If you didn’t add Miami Dolphins WR Preston Williams to any of your rosters in 2019, chances are you probably missed him.
The undrafted rookie highlighted some camp reports and earned a starting role early in 2019. Before DeVante Parker started to break out, it was Williams who often stole the show. In just eight games, he saw 60 targets for 32 catches with 428 yards and 3 TDs. Extrapolated out to a full season, that’s 120 targets for 64 catches with 856 yards and 6 TDs. Week 9 got off to a great start with 5 catches for 72 yards and two touchdowns, but he went on to tear his ACL. Williams may not be a lock to start the season fully healthy, so we’ll see how his recovery plays out. Fantasy owners have already taken that risk into consideration as Williams’ ADP comes in at 137 overall.
A contrarian might say that since Parker broke out, Williams’ ceiling potential isn’t that high.
Well, Parker’s breakout wouldn’t have happened without Williams’ injury. Point blank! Full stop!
From Weeks 9 to 17, Parker had 82 targets for 48 receptions with 859 yards and 5 TDs. For those who don’t have their calculator handy, that means Parker had 64-percent of his targets, 66-percent of his receptions, 71-percent of his yards and 55-percent of his touchdowns while Williams was out.
I interpret this as Parker’s present value and ADP (57) being inflated while Williams’ ADP is overwhelmingly depressed; simply because everybody is stuck on Parker. The second-year wideout is the 50th receiver drafted, making him a bench player in most leagues. You could do a lot worse for your WR5.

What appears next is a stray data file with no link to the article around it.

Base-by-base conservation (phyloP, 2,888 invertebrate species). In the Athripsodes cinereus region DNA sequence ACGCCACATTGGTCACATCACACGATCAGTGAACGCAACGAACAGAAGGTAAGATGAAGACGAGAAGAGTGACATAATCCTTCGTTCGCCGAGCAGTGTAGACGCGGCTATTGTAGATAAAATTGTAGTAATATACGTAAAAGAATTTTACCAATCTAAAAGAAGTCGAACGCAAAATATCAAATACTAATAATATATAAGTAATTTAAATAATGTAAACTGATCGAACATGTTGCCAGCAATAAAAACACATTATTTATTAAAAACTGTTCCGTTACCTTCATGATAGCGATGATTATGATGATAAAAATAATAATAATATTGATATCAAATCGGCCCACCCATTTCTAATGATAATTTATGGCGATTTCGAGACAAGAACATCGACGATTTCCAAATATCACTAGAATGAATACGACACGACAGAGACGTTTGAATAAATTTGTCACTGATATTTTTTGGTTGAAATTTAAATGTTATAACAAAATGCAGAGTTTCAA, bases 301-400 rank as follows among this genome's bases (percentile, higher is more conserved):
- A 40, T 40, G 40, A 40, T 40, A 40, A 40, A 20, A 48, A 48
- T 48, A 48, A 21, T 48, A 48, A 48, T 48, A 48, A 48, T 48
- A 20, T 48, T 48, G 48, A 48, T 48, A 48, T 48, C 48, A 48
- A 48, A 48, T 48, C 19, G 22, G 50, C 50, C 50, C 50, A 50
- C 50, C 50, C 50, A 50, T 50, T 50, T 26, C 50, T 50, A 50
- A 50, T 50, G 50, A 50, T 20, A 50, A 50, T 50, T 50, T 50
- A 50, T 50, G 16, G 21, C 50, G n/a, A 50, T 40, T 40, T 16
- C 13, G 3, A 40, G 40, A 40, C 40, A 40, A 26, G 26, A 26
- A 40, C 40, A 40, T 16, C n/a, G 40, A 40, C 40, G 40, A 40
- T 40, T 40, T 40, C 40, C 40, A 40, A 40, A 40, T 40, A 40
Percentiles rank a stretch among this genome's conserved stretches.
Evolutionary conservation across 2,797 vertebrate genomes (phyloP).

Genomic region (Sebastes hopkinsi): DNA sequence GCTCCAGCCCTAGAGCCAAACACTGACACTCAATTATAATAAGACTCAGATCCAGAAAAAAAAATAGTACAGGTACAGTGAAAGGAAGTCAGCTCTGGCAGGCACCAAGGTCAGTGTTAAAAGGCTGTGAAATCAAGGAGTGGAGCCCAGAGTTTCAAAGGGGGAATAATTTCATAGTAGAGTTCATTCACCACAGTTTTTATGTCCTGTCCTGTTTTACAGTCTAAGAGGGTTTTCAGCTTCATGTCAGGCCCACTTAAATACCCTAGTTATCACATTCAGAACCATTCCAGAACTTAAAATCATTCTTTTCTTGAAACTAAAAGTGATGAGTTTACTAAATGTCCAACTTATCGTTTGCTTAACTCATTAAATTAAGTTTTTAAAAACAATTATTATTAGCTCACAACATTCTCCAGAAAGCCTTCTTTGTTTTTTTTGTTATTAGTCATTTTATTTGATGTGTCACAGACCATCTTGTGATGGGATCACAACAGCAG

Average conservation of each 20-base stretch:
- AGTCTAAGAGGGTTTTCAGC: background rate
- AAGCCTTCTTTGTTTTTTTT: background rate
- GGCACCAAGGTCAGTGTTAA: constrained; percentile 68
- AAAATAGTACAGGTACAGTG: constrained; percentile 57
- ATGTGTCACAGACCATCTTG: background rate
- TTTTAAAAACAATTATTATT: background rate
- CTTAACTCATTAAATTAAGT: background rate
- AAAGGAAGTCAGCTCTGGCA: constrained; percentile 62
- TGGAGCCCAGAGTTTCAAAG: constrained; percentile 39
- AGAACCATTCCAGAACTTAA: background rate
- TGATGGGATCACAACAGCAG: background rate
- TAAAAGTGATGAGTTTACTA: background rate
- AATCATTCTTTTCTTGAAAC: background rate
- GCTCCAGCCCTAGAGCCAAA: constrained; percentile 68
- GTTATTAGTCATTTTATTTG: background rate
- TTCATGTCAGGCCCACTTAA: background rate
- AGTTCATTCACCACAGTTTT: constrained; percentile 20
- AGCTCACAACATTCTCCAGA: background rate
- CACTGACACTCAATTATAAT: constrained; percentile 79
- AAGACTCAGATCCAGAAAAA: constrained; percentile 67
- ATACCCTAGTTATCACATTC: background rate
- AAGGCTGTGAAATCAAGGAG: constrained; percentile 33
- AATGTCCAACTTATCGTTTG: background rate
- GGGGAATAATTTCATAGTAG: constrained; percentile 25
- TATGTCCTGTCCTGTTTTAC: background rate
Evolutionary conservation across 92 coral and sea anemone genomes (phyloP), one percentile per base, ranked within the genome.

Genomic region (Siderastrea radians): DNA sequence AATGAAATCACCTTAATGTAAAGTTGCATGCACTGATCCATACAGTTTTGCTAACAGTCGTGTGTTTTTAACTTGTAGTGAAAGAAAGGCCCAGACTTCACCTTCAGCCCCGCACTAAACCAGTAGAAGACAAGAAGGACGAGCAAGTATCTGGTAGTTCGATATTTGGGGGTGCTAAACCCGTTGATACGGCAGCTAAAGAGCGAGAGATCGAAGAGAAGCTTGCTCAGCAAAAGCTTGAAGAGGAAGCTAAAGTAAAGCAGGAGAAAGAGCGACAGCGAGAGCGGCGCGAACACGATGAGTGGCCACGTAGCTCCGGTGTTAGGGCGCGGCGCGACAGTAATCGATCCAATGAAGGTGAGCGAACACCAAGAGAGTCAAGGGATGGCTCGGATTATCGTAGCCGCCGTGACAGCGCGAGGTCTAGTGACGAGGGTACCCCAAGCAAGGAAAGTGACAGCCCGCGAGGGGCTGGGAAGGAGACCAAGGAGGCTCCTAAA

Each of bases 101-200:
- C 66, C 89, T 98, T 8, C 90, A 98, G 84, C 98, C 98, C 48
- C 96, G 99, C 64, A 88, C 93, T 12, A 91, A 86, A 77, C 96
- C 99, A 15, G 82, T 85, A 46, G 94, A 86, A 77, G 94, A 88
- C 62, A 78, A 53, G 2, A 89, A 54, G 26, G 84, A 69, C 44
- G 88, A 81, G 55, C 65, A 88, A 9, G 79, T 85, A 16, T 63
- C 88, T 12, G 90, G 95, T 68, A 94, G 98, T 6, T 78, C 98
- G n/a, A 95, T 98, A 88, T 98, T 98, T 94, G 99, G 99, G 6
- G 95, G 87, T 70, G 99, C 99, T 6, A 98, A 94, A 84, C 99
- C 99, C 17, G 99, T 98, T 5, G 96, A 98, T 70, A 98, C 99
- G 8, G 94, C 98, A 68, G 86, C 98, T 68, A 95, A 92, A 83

We had eight games with a no-name rookie in Williams and he hit the ground running; living up to his preseason hype.
On the other hand, Parker saw all the first-round hype imaginable to start his career. Yet he’s been every kind of mediocre and overrated for years, then managed to get it together for half a year.
Miami Dolphins reporter Alain Poupart aptly points out that when speaking about the Dolphins’ receiver situation ahead of the 2020 NFL Draft, “… Williams, Jakeem Grant, Gary Jennings and Ricardo Louis all ended last season on injured reserve, and Albert Wilson spent much of 2019 trying to regain his form after his nasty hip injury of October 2018.”
So not only did it take four and a half seasons for Parker to show up, the fantasy injury gods laid out the red carpet for him by derailing half the Dolphins’ WR depth chart. No other receiver on the team besides Parker played more than 48-percent of the snaps in 2019.
Now that I’m done dumping on Parker, let’s bring it back to Williams. In training camp, he managed to push for WR1 status and the early reports raved about him. He followed up by meeting the hype when he scored a touchdown in his first game and posting impressive numbers in his limited action.
I anticipate Williams to slowly climb up closer to WR45 range by the time draft season kicks into full gear. Even with that valuation, I remain bullish on him regardless of who sees more playing as the Dolphins starting quarterback.